When FEMA recently sent out a subcontractor anyway, Olivier turned them away.
Rachel Rodi, a FEMA spokeswoman in New Orleans who was unfamiliar with Olivier's case, said FEMA does impose deadlines on its subcontractors for picking up vacated trailers. In the case of Catfish Heaven, she says, "It must have been some kind of communication breakdown." To her knowledge, FEMA has never paid back rent to a landowner for being late on picking up a trailer, but she indicated a willingness to negotiate. "We appreciate him letting us put trailers there, so we want to do everything we can to work with Mr. Olivier to try and better the situation."
The FEMA trailer is still there, among several other vacant spaces in Olivier's RV lot. This time of year is typically slow for the fish farm and campsite, and Olivier says there's nothing he can do with the trailer. The last tenant locked the keys inside, took the power cord and, according to one of his employees, also left meat in the refrigerator, which has probably ruined the trailer by now. Olivier's also been afraid to move it himself for fear of damaging it and potentially being held liable.
"So now I just want to see what's going to happen," Olivier says. "The point I want to make is how screwed up they are. To take two months and just come pick it up and say thank you and not pay me? Screw them. I've paid my taxes."
Despite sweeping changes enacted by Gov. Bobby Jindal's administration, the health insurance program for state workers and public school employees will have to use $88 million from its reserve fund to cover its costs this year.
The LPSB races are sure to get heated between now and Nov. 4, and with only 9 available seats, this year's field of 20 candidates will surely be wanting to set themselves apart from the crowd early; they'll get their chance next week, starting Tuesday with the kick-off of a three-day series of candidate forums.
Lawmakers say they've received complaints that waits have spiked, with people being forced to wait in line for more than an hour — and sometimes three hours — to handle routine tasks.
The campaign announced that Rep. Stuart Bishop of District 43 and Nancy Landry, District 31, have thrown their support behind the Naval Academy graduate and entrepreneur in his bid to unseat current Hunter Beasley in District 8.
A Lafayette man with an alleged taste for child porn was busted Thursday evening during a cyber crime sting launched by the Attorney General’s Office.
U.S. Rep. Vance McAllister says his chief of staff is on temporary leave after being booked with drunken driving.
It was a rare moment in Congress this week as Republicans briefly put aside partisanship in support of President Barack Obama's request to train and arm Syrian rebels, and while a number of Democrats opposed the measure, Louisiana's Democratic Sen. Mary Landrieu found herself on the same side of the issue as her Republican challenger Rep. Bill Cassidy.
Home Depot breach bigger than Target; Alibaba IPO could be big; Rivers' last project and more national and international news for Friday, September 19, 2014.
Friday's Blogs from the Bog!
City-Parish President Joey Durel is asking the council to sign off on a resolution approving a pair of deals that would lead to razing the seedy Lesspay Motel at Four Corners to build a new police substation as well as transforming nearly a block Downtown where the old federal courthouse building now molders into a mixed-use development.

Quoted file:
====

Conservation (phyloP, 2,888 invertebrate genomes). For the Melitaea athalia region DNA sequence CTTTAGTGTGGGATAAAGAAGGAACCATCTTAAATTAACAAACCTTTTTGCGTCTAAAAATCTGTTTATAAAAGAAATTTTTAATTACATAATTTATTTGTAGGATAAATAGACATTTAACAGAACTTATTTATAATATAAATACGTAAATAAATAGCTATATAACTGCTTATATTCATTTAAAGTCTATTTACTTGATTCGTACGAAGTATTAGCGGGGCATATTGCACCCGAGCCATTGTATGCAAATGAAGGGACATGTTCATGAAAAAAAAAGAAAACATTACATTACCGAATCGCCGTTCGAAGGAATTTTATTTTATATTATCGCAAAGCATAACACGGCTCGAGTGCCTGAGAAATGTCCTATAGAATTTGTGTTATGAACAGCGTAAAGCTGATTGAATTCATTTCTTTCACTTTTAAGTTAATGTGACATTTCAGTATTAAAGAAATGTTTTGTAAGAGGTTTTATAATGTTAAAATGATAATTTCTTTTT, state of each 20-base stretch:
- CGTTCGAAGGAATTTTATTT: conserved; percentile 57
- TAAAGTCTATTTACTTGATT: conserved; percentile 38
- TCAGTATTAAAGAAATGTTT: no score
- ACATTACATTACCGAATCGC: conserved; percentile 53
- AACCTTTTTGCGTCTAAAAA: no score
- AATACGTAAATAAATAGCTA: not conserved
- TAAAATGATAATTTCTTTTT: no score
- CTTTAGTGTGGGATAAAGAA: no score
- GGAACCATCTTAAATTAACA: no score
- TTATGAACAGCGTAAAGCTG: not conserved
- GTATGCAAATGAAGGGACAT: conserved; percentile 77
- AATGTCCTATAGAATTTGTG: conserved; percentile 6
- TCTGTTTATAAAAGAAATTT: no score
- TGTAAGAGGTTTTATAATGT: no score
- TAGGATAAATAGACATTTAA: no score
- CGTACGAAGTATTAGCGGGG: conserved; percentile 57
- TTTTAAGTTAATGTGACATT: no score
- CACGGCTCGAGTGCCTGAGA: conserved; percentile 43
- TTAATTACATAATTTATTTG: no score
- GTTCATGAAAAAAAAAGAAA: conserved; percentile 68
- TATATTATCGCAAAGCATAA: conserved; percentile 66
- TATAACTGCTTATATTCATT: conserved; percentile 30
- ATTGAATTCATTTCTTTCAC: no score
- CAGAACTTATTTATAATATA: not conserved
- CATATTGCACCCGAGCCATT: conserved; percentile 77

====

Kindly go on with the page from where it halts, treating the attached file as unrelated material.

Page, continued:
In 2013, the IRS — already the least popular governmental agency in the country — became the target of intense investigations after it was revealed that they had specifically and improperly scrutinized applications for tax-exempt status from organizations associated with the nascent Tea Party movement.
Improving the running game was "a point of emphasis" during the offseason and the results have manifested themselves in the form of substantially greater production.
Louisiana's health department said Wednesday that its evaluation of the state's Medicaid privatization was on target, despite criticism from the legislative auditor that it lacked key data and contained inconsistencies.
The feds converge on your office, seizing records on several employees as part of a pay-for-plea investigation. WWYD? If you’re Mike Harson, you give yourself a $12k raise.
It’s football season and after back-to-back winless weekends for the Saints and the Cajuns many citizens are finding it difficult to be civil much less happy. Well, chew on this.
Considering his repeated stays in the local penal system, David Narcisse Jr. should have known that having a semiautomatic shotgun, even one given to him by a friend, wasn’t the brightest of ideas.
A state district judge on Tuesday threw out a last-minute retirement hike lawmakers gave to the state police superintendent, ending a political firestorm over a pension boost passed without public scrutiny on the last day of the legislative session.
The House has passed a bill to increase oversight of veterans' hospitals under construction, following a report that some medical centers take three years longer to complete than estimated and cost an extra $366 million per project.
An obvious follow-up question for any Republican politician who accuses Democrats of being science deniers is one about science, to which Jindal bobbed and weaved like a welterweight champ.
The Lafayette City-Parish Council is expected to decide tonight (Tuesday) whether to go along with a proposal City-Parish President Joey Durel made in February’s State of the Parish Address and consolidate taxes for mosquito control and the parish health units into a broader tax program that would also cover animal control.
U.S. District Judge Richard Haik has dismissed Greg Davis’ lawsuit against the LPSB, yet in his ruling, the federal judge doesn’t bite his tongue in pointing out the "threat" being posed by certain board members.
Of all the political offices being contested throughout Lafayette Parish, the race for Broussard’s top police post has literally become one of the most heated.
A state district judge is deciding whether to issue an injunction against the enforcement of a last-minute retirement hike that lawmakers gave to the state police superintendent.
A new website is up for Louisiana's state government employees and retirees to choose their health insurance plans for next year, a choice they must make by October.
That fact that New Orleans led both games in the final 10 seconds of regulation, and lost each by a field goal or less, is of little solace.